Callie’s Cabin: Great garlic for your health’s sake
Special to the Tribune
Garlic can help you to guard your immune system and ward off colds, flu, and viruses.
One trip to Anchorage, Alaska on the night before flying home, I felt a cold coming on. I ordered artisan Greek vegetarian garlic pizza. I sipped herbal tea while savoring bits of fresh garlic, tomatoes, and olives. I scheduled my flight later to get a good night’s sleep. I did not get sick. I give credit to the garlic, nature’s cure that protected me like it is believed to have done in the Middle Ages when people used the herb to fight the bubonic plague.
Fast forward to today during late summer around the lake. We all want to stay healthy, right? It’s the time to add garlic to your diet. Essential compounds in garlic are, well, essential. One important ingredient from garlic allicin which is a heart healthy treasure and also found in the other vegetable, onion. Another compound worth noting is diallyl disulfide which is in the anti-cancer lock box. Its plentiful list of ingredients makes this herb antimicrobial, antiviral, heart healthy, and a cancer fighter, tool.
Garlic may not make the grade as a super nutrient-dense herb. But that does not mean antioxidant-rich garlic is unhealthy. Like vinegar and olive oil, remarkable garlic deserves its own book.
Garlic is known as the heart-healthy herb, thanks to its compounds, especially sulfur. Stacks of studies, past and present, show it can help keep the numbers in check for blood pressure, cholesterol, and lower the odds of heart attacks and strokes.
Also, garlic is an immune system booster, which may lower your risk of developing cancer, according to stacks of research. Holistic doctors believe in the healing powers of garlic, too. It is known that garlic contains antiviral compounds.
Shake It Up Now: Garlic is a popular culinary herb in a variety of dishes. My personal favorite is sautéing the cloves to give it a mellow flavor in stir-fries and herby Italian sauces. I eat garlic when I am traveling.
Garlic is available in many forms, from chopped fresh cloves to minced, ground powder, and in spice blends. Capsules contain the active ingredient allicin. It can be consumed and used topically.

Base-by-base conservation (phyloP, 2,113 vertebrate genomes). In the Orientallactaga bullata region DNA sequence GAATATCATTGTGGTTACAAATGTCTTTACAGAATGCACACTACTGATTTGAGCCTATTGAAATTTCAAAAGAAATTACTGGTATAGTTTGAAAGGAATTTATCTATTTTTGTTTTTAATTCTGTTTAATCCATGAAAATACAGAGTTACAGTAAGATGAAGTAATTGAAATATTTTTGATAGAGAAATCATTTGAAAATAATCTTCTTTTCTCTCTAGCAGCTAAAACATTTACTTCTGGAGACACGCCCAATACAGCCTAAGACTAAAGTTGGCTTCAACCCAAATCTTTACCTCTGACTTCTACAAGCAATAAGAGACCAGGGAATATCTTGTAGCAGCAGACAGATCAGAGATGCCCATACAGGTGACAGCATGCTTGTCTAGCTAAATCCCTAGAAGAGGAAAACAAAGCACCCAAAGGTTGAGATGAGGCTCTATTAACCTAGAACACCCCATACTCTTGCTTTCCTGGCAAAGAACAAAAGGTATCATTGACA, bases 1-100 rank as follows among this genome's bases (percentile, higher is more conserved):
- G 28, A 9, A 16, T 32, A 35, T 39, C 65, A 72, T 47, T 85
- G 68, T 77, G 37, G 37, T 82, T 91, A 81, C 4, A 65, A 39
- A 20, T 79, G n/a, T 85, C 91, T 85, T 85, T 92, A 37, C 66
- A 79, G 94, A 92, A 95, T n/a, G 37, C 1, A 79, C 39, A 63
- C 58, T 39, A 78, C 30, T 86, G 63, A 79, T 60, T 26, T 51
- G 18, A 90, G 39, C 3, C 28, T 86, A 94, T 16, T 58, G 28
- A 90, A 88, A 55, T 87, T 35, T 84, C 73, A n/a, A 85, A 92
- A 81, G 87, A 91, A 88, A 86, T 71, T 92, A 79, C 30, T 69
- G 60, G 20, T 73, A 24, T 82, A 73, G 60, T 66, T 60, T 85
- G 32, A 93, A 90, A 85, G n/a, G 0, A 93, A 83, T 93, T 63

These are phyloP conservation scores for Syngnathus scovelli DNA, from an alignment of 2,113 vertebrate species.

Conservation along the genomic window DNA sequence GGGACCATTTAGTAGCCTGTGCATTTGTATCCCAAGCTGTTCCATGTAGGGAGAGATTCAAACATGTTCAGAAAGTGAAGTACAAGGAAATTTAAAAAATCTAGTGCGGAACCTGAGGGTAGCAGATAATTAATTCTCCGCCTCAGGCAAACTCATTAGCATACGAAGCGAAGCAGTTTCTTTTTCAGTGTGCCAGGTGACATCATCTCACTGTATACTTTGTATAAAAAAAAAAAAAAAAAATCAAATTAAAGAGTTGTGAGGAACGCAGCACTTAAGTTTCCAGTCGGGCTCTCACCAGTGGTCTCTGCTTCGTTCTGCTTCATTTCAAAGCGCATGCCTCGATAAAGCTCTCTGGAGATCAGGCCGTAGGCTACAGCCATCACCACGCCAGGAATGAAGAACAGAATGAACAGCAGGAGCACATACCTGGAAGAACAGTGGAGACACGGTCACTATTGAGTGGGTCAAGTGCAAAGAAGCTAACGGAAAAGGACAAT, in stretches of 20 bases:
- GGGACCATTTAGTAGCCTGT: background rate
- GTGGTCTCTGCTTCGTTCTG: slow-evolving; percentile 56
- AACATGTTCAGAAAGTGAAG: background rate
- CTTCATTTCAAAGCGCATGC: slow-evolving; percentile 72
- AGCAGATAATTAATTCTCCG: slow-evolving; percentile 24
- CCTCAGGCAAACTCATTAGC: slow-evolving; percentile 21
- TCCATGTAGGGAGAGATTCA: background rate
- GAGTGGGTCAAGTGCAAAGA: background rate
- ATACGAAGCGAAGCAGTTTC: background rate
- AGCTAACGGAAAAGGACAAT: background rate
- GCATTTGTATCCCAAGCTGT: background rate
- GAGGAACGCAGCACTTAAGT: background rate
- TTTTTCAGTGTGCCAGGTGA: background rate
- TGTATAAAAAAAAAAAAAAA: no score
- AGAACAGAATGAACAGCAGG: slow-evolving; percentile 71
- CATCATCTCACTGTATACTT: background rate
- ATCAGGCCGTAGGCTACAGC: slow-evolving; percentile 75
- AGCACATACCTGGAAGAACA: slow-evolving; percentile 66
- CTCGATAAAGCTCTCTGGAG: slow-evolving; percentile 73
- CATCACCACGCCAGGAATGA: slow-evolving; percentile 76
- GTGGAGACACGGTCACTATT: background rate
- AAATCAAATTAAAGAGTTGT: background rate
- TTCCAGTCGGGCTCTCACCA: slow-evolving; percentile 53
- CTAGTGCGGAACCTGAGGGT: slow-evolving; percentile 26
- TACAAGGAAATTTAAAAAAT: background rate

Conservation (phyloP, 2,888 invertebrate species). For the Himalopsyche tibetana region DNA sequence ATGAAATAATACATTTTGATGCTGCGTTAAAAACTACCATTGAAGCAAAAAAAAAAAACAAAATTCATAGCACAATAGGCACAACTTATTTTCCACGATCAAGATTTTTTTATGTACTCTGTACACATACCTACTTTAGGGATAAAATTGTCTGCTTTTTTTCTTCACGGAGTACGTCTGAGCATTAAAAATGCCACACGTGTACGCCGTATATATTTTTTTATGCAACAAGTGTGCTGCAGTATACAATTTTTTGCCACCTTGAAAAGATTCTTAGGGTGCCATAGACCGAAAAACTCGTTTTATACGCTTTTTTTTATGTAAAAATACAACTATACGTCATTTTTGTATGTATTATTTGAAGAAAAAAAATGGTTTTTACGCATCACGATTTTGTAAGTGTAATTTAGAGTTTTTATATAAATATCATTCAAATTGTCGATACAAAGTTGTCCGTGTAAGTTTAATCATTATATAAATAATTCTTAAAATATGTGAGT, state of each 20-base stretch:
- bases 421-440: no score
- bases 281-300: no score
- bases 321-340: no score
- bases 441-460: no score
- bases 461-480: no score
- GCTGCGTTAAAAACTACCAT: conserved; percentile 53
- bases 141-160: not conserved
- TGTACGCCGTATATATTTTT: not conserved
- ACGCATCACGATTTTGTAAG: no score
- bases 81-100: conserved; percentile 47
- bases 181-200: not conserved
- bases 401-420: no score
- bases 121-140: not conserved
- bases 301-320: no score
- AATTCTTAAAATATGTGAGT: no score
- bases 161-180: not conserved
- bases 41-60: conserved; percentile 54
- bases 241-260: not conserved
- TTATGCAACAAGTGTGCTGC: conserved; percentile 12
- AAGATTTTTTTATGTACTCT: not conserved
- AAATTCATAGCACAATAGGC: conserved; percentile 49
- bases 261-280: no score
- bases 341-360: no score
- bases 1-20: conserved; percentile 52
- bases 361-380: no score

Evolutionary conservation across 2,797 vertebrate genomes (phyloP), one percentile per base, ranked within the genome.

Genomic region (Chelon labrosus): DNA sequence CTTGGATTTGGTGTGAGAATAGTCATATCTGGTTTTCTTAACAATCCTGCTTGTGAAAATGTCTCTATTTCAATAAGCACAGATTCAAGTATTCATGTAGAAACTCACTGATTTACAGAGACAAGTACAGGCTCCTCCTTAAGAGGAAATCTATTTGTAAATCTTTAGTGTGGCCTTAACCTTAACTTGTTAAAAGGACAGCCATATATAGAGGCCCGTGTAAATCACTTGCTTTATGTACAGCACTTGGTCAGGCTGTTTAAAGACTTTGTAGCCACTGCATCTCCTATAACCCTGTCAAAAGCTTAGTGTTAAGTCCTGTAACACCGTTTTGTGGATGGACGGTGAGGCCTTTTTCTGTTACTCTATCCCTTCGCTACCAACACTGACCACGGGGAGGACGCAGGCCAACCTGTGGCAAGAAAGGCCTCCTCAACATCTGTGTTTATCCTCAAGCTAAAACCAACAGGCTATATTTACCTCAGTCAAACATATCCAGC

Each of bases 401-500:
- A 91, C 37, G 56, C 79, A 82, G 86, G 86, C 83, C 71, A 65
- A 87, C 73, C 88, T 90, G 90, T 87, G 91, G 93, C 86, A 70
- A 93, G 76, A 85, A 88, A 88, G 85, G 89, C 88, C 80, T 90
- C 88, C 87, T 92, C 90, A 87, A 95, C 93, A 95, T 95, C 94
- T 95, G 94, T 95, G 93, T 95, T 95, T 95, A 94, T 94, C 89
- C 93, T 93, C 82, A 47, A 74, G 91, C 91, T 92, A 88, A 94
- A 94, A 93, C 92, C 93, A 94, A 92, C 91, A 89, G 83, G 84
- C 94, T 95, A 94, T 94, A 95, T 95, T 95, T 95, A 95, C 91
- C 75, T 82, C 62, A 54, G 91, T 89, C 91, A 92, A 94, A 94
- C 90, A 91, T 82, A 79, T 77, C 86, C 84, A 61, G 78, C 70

Safety Sound Bite: Do not consume more than two cloves of raw garlic daily. If you overindulge, the consequences can be digestive problems, such as heartburn or acid reflux, and flatulence. Remember, less is more.
Here is recipe inspired by my past in grad school. Pasta plates, like this one, are not pricey, and are fast to make.
Immune-Boosting Pasta with Garlic and Tomatoes
Pasta with garlic and tomatoes is an Italian dish that can be made quickly. Make sure to use your favorite extra virgin olive oil for it. This recipe is easy on the budget. Two favorite herbs — garlic and parsley — make it a perfect dish for any time year-round. It is a fail-proof recipe which can be used for a side dish or a light meal.
¾ pound of spaghetti, cooked
Sea salt to taste
6 tablespoons extra virgin olive oil
8 garlic cloves, minced
¾ teaspoon lemon pepper
1 cup Roma tomatoes, chopped
½ cup Parmesan cheese, grated
Marjoram or basil for garnish
Bring a large pot of water to boil. Add pasta and salt. (Italian chefs recommend salting the water to the salinity of sea water.) Cook pasta, several minutes, until al dente (not overcooked). Drain. Do not rinse. Heat oil in a nonstick skillet over low heat, then add garlic and sauté, do not overcook. Stir-fry tomatoes in same pan. Transfer drained pasta to warm serving bowl. Add the garlic and tomatoes to pasta. Toss. Top with cheese.
Makes 4 servings.
So, as we’re edging near autumn but still are in late summer, this recipe is ideal for a hot but easy almost no-cook dinner. Add fresh herbs and spices and you’ve got a super flavorful, healthful dish. And heck, don’t forget the wine. It has antioxidants and will help you chill.
Cal Orey, M.A. is an author and journalist. Her books include the Healing Powers Series (Vinegar, Olive Oil, Chocolate, Honey, Coffee, Tea, Superfoods, Essential Oils, Herbs and Spices) published by Kensington. (The collection has been featured by the Good Cook Book Club.) Her website is http://www.calorey.com.
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